Following a truck accident that took the life of her husband, a widow is working to bring awareness to the alarmingly high number of commercial drivers that operate trucks, buses, and similar vehicles despite being diagnosed with sleep apnea. In 2009, the National Transportation Safety Board (NTSB) issued a recommendation that all commercial truck and bus drivers, airline pilots, and ship captains undergo mandatory sleep apnea testing. However, testing has not yet been made mandatory for drivers in any mode of transportation, and the widow hopes to change that.
Sleep apnea is a respiratory disorder in which airway blockages create brief pauses in breathing during sleep, thereby disrupting sleep patterns and causing people to be more tired during waking hours. As a result, truck and other commercial vehicle drivers who have the disorder have an increased risk of falling asleep behind the wheel. In the truck accident at issue, the driver had been diagnosed with sleep apnea more than two months prior to the fatal crash, which the widow believes caused the accident and her husband’s death.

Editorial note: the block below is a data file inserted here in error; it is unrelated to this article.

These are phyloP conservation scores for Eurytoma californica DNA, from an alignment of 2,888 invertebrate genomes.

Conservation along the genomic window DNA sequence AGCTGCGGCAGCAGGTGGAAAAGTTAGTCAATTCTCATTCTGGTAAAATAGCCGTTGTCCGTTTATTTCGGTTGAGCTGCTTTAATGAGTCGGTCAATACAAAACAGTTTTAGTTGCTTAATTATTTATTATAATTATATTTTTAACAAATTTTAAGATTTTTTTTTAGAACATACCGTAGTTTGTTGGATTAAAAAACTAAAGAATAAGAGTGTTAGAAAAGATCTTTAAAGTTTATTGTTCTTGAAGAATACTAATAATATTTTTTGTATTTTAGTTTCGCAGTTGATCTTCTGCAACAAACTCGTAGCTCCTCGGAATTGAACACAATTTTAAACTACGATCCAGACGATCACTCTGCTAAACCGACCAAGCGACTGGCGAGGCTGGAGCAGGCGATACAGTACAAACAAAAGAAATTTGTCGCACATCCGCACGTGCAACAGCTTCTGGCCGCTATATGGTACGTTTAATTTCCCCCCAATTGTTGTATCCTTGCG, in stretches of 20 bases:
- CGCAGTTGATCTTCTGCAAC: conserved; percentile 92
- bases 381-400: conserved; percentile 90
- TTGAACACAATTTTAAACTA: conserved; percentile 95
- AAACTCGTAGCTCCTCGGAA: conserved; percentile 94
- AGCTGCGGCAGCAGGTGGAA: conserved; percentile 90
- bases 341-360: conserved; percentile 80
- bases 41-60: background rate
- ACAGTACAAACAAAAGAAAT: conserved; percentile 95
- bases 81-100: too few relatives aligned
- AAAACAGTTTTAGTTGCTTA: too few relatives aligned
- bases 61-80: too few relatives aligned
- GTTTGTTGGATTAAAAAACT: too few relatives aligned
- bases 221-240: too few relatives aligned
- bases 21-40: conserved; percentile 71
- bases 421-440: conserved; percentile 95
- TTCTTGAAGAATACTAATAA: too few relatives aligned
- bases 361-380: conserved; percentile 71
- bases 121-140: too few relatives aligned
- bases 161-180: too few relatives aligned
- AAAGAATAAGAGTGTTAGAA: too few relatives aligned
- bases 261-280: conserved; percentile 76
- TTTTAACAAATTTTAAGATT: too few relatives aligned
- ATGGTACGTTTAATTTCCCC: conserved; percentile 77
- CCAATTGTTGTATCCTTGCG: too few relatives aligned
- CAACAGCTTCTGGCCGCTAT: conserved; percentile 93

According to the National Institutes of Health, approximately 18 million Americans suffer from sleep apnea in some form, and most of them are not aware of it. Men and obese people are more likely to have the disorder. Because more than 90 percent of truckers are men, with an average body mass index above the benchmark for obesity, there percentage of truck drivers who have sleep apnea is likely very high.
Some commercial transportation companies require that drivers who have been diagnosed with sleep apnea or who have high risk factors for the disorder must stop driving until they are tested and treated for the disease. However, this does not always take dangerous drivers off the road. In the truck accident we discussed at the beginning of this blog post, the trucking company that employed the driver was not alerted that he had been diagnosed with sleep apnea, and was unable to take action to remove him from service, a step that may have saved a man’s life.
Source: Austin American-Statesman, “New Braunfels widow fights sleep apnea in transportation,” Helen Anders, Sept. 26, 2011